By Caroline Fouvet
Rapid urbanisation, especially in developing countries, is leading to a range of difficult challenges which are further complicated by the effects of climate change. This has put the role of municipal finance in the spotlight as subnational and local entities might be best placed to deal with urban issues and allocate resources.
According to recent research, over 100 cities will have populations larger than 5.5 million people within the next 35 years, most of them in developing countries. Questions then arise on how to ensure those new urban centres will become sustainable living spaces and avoid pitfalls such as substandard housing conditions, uncontrolled pollution, air contamination, restrained access food and water, and poverty and unemployment. As climate change compounds such issues and places the developing world in a vulnerable position, it is necessary for cities to mobilise the resources that will help them face this situation.
One of the potential options is scaling up municipal finance, which was promoted during the United Nations-HABITAT’s 9th World Urban Forum in Malaysia last month and highlighted the need to raise subnational investments to meet the Sustainable Development Goals (SDGs) by 2030.
Municipal finance is described as “the revenue and expenditure decisions of municipal governments” and materialised through financial tools such as equity finance, pooled finance arrangements, municipal bonds, public-private partnerships (PPPs) and crowdfunding. Catalysing the use of those instruments is an option to secure long-term investments in critical infrastructures and overall sustainable urban development, as cities may face various constraints to raise local revenue sources and take on debt.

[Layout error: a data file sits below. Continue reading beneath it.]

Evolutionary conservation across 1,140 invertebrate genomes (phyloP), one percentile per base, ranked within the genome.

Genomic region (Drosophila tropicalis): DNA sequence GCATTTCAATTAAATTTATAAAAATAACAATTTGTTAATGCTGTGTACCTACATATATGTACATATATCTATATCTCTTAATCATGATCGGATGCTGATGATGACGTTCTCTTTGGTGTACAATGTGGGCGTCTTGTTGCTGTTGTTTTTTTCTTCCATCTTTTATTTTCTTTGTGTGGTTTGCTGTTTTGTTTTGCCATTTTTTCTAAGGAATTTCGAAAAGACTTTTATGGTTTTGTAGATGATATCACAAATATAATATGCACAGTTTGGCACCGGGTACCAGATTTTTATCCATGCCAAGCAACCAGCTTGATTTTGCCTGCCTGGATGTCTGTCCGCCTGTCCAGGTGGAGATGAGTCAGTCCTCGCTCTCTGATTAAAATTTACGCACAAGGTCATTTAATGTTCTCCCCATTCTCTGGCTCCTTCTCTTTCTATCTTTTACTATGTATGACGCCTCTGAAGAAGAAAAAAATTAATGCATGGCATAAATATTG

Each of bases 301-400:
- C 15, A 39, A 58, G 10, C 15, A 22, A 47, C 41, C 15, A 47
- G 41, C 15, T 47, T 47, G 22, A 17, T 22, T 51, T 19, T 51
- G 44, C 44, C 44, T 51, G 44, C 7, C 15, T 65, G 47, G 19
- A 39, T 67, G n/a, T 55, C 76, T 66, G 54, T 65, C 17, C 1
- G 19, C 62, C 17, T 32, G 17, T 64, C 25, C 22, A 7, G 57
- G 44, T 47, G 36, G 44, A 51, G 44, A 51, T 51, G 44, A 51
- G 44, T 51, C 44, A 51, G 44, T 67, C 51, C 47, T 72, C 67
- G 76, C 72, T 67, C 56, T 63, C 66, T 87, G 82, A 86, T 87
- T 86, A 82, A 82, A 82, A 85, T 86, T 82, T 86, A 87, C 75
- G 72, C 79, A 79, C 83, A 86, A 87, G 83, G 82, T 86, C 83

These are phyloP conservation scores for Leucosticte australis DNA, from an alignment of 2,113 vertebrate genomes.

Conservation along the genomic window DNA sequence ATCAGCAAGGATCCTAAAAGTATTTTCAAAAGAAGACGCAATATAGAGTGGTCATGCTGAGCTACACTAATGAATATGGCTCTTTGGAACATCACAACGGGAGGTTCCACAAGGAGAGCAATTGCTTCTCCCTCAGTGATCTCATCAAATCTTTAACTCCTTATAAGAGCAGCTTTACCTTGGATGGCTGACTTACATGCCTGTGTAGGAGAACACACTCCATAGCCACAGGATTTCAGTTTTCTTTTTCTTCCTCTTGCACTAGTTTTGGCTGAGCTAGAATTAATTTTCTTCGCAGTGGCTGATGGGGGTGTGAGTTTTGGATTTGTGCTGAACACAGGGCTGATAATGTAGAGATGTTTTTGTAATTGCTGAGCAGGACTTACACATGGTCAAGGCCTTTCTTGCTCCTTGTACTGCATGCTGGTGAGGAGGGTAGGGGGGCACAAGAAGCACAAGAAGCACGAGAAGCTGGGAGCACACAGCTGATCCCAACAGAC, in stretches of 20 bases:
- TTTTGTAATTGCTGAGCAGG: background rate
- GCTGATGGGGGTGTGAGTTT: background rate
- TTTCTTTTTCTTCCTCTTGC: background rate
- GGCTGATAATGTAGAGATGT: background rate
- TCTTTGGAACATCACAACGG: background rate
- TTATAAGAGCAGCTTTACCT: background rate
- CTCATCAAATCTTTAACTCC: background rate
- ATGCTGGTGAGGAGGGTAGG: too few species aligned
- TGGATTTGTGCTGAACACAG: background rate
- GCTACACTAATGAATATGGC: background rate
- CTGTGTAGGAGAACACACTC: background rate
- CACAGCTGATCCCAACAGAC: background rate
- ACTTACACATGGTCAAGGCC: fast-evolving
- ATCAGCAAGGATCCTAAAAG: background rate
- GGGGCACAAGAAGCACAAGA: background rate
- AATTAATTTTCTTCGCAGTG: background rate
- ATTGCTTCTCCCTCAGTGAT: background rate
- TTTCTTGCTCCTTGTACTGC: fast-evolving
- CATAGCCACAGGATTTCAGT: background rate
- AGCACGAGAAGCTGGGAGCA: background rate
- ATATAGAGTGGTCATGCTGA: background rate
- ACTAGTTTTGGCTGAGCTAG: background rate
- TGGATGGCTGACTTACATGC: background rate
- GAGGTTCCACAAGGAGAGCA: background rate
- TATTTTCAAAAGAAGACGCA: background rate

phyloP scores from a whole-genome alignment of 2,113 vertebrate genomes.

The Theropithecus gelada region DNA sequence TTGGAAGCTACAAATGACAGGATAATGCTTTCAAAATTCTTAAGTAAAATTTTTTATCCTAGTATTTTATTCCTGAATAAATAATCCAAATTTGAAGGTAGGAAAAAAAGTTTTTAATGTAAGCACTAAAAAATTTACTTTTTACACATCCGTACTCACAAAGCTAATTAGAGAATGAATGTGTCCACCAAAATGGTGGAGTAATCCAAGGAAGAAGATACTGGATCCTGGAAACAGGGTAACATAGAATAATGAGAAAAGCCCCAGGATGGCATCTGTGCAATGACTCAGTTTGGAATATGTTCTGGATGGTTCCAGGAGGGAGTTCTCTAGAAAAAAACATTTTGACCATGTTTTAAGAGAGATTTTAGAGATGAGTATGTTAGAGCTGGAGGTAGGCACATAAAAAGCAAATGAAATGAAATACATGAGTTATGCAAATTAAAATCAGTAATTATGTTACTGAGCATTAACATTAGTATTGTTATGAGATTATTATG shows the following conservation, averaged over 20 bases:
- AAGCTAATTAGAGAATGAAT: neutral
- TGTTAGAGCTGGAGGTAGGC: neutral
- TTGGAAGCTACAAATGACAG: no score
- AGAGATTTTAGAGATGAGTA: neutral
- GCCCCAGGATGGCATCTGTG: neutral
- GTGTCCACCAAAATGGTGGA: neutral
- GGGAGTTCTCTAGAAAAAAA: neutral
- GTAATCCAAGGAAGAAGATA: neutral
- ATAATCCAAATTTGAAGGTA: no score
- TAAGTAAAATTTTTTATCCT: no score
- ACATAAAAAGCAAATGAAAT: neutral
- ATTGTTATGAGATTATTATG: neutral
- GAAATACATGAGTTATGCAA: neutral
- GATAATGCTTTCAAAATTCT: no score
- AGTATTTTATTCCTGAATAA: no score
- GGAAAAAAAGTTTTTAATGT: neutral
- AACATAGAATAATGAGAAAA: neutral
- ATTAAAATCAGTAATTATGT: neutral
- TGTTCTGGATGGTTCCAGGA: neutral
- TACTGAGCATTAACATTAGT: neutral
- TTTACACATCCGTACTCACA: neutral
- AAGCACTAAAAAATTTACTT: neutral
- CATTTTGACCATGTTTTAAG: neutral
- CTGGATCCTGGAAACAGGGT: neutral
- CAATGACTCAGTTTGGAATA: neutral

Green bonds, which fund green infrastructures, can for instance provide cities with lower capital expenditure levels for sustainable projects, and help them overcome restricted financial capacities. In 2016, Mexico City issued the first municipal green bond in Latin America to finance transit improvements and energy-efficient street lighting, which actually became oversubscribed as the bonds sold could not meet the investors’ demand. Although both mitigation and adaptation measures can be financed through green bonds, the largest share of proceeds has so far been allocated to urban transport and water systems, with adaptation projects only amounting to 5% of the overall use.
Municipal finance, however, has to address several challenges arising from those innovative instruments. The design of PPPs must for instance undergo scrutiny to avoid being poorly designed, hence leading to costly service coverage, poor service quality or fiscal liabilities. A balanced budget is also a necessary requirement for subnational entities to avert financial difficulties when implementing urban projects and to demonstrate that no bail out from central authorities will be required. In addition, good governance is a sine qua none condition to ensure that resources are transparently and properly managed.
To achieve the UN’s 2030 agenda, and in particular SDG 11 “Make cities inclusive, safe, resilient and sustainable”, municipalities are at the forefront of action. Allocating municipal resources to low-carbon, climate resilient projects and diversifying financial instruments can contribute to the efforts of facing the urbanisation challenge.